Maternal low-protein diet during mouse pre-implantation development induces vascular dysfunction and altered renin-angiotensin-system homeostasis in the offspring

School of Biological Sciences, University of Southampton, Bassett Crescent East, Southampton, UK.
The British journal of nutrition (Impact Factor: 3.45). 06/2010; 103(12):1762-70. DOI: 10.1017/S0007114509993783
Source: PubMed


Environmental perturbations during early mammalian development can affect aspects of offspring growth and cardiovascular health. We have demonstrated previously that maternal gestational dietary protein restriction in mice significantly elevated adult offspring systolic blood pressure. Therefore, the present study investigates the key mechanisms of blood pressure regulation in these mice. Following mating, female MF-1 mice were assigned to either a normal-protein diet (NPD; 18 % casein) or an isocaloric low-protein diet throughout gestation (LPD; 9 % casein), or fed the LPD exclusively during the pre-implantation period (3.5 d) before returning to the NPD for the remainder of gestation (Emb-LPD). All offspring received standard chow. At 22 weeks, isolated mesenteric arteries from LPD and Emb-LPD males displayed significantly attenuated vasodilatation to isoprenaline (P = 0.04 and P = 0.025, respectively), when compared with NPD arteries. At 28 weeks, stereological analysis of glomerular number in female left kidneys revealed no significant difference between the groups. Real-time RT-PCR analysis of type 1a angiotensin II receptor, Na+/K+ ATPase transporter subunits and glucocorticoid receptor expression in male and female left kidneys revealed no significant differences between the groups. LPD females displayed elevated serum angiotensin-converting enzyme (ACE) activity (P = 0.044), whilst Emb-LPD males had elevated lung ACE activity (P = 0.001), when compared with NPD offspring. These data demonstrate that elevated offspring systolic blood pressure following maternal gestational protein undernutrition is associated with impaired arterial vasodilatation in male offspring, elevated serum and lung ACE activity in female and male offspring, respectively, but kidney glomerular number in females and kidney gene expression in male and female offspring appear unaffected.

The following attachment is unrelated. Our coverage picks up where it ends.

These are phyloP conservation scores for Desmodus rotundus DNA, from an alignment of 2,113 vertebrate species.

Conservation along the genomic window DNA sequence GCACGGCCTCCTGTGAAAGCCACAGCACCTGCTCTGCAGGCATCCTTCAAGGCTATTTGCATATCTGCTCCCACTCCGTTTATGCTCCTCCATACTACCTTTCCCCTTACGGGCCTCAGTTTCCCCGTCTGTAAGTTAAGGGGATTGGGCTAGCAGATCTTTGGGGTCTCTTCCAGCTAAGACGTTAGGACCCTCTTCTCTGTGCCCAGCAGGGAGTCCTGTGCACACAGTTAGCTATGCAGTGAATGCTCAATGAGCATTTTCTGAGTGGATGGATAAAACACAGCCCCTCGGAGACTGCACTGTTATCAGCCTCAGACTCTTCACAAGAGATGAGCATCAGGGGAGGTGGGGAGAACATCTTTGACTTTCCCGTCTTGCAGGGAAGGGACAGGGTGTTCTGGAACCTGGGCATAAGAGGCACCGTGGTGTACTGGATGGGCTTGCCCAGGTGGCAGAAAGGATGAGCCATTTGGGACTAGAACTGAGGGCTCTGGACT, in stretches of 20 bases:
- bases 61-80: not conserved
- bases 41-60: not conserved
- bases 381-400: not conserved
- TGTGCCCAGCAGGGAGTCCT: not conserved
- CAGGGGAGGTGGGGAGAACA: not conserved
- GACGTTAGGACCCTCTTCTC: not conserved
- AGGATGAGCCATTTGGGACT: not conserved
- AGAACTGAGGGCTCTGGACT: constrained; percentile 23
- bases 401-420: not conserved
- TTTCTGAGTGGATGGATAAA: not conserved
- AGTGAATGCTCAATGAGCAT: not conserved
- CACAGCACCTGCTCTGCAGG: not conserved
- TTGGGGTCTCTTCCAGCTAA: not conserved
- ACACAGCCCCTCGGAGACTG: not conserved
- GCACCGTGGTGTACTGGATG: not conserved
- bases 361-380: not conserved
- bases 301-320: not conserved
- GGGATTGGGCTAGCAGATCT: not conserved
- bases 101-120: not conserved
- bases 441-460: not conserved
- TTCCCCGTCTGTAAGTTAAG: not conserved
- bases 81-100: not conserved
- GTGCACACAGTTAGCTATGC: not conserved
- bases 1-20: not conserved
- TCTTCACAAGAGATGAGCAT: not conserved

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Available from: Emma S Lucas, Feb 13, 2014
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    • "A maternal low protein diet fed during the preimplantation period of rat development caused blastocyst abnormalities and altered birth weight, postnatal growth rate, and adult hypertension [7], [8]. Similarly, a low protein diet administered exclusively during the preimplantation period in mice resulted in increased weight after birth, cardiovascular pathologies, perturbations to renin-angiotensin homeostasis, and abnormal anxiety-related behavior in the offspring [9], [10]. Furthermore, a maternal high fat diet prior to conception is associated with mouse oocytes and zygotes that have altered mitochondrial function including increased membrane potential and biogenesis and increased reactive oxygen species [11]. "
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    • "The RAS plays an important role in fetal growth restriction and the development of hypertension in response to maternal low-protein diet. Decreased nephron endowment and glomerular hypertrophy are accompanied by suppression of the newborn intrarenal RAS, system essential for normal kidney development [99–102]. In addition, maternal low-protein diet increases the risk of salt-sensitive hypertension [57]. "
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    • "Epidemiological and animal studies show that cardiovascular dysfunction, kidney disease, and alterations in the renin–angiotensin system might be related to the undernutrition state in critical stages of development and childhood (Benabe et al. 1993; Whorwood et al. 2001; Sesso et al. 2004; Barker 2007; Harrison and Langley- Evans 2009). Most of the effects of protein deficits on cardiac function have been evaluated during pregnancy, focusing on offspring development or the consequences of dramatic changes in the nutrition profile (Langley-Evans et al. 1994; Lucas 1995; Cheema et al. 2005; Prentice et al. 2005; Elmes et al. 2008; Watkins et al. 2010). For example, Cheema et al. (2005) showed that a low-protein (LP) diet during pregnancy induces cardiovascular dysfunction throughout the life of the offspring , indicated by decreased cardiac output and the maximum rates of contraction and relaxation, in addition to increased left ventricular end-diastolic pressure and cardiomyocyte apoptosis (Cheema et al. 2005). "
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